It’s a sign of just how extreme US and global wealth inequality has become that even the folks on the winning side of the class war are starting to worry about it.
Citi Research has released a new in-depth report on inequality, its causes and potential solutions alongside Oxford University’s Martin School.
The report’s emphasis on “why inequality matters” is especially striking, because it reflects a widespread shift in American discourse about the issue following the Great Recession and financial crisis of 2007-2009.
Before then, the issue of inequality was largely ignored by much of the economics profession, and most certainly on Wall Street. Now, the issue has become a major driving force of US and European politics, forcing even large financial institutions to come to grips with its implications.
The report’s findings are striking, if unsurprising, given the flood of alarming headlines on rising inequities.
“Economic inequalities have soared. Income and wealth inequality have risen significantly across most advanced economies since the 1980s,” Citi and Oxford write in the report. “Top income and wealth shares have driven much of the increase in inequalities. There is no sign of a reversal.”
Moreover, the rise is ubiquitous. Inequalities have been rising “between regions, between generations, between industries, and between firms.”
At the same time, inequality between rich and poor nations has narrowed, as has inequality within some emerging markets, as periods of rapid economic growth helped pull millions from poverty.
The report recognises the spike in inequality cannot be easily attributed to technological shifts.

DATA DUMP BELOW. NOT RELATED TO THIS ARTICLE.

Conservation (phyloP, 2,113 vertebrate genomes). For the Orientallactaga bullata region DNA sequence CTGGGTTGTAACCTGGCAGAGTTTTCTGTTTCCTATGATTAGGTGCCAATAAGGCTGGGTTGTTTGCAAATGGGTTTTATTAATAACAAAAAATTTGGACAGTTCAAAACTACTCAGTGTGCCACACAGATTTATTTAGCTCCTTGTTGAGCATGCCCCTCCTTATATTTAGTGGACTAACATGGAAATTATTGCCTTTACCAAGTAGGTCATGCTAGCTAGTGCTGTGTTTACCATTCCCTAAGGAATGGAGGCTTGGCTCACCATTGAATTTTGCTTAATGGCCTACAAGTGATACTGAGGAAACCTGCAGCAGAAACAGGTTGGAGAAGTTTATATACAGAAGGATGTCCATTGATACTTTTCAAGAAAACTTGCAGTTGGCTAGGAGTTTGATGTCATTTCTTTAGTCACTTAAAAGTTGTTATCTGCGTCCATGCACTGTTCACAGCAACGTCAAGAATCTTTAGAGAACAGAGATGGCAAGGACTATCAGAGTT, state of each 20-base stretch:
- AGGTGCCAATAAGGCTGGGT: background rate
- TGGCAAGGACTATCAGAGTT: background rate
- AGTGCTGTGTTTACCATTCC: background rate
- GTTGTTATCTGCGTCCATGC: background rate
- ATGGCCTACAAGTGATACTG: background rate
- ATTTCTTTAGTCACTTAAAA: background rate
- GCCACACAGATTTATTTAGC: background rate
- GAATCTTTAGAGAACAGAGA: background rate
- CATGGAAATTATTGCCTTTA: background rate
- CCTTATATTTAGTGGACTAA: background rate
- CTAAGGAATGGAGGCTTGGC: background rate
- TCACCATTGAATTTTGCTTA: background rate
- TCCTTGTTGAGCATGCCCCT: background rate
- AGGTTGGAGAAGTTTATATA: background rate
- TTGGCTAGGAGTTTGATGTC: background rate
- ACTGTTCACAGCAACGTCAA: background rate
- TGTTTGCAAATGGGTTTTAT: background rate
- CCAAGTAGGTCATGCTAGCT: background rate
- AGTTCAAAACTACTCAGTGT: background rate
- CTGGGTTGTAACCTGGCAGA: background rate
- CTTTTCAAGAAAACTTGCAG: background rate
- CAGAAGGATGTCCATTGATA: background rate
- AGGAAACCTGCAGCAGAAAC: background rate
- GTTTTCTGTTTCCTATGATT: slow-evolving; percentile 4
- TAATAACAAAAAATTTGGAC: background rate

“While technological change is contributing to inequality, inequality was falling until the 1980s when tax rates began to become less progressive, labour unions were weakened and the financial sector was deregulated,” the report said, adding that differences in inequality levels across countries are large.
Countries with high inequality also experience lower levels of social mobility, the report says, making the trends self-reinforcing.
Inequality has led to a decline in public trust of institutions, social cohesion, and faith in the political process the report says. “Civic engagement and political participation have declined as economic inequalities have risen. Inequality is also linked to rising support of populism,” the report adds.
Citi Research and the Oxford Martin School also confirm a trend recently highlighted in research from the International Monetary Fund. That is, inequality can hurt economic growth, and more unequal countries tend to grow more slowly over time than more equal ones.
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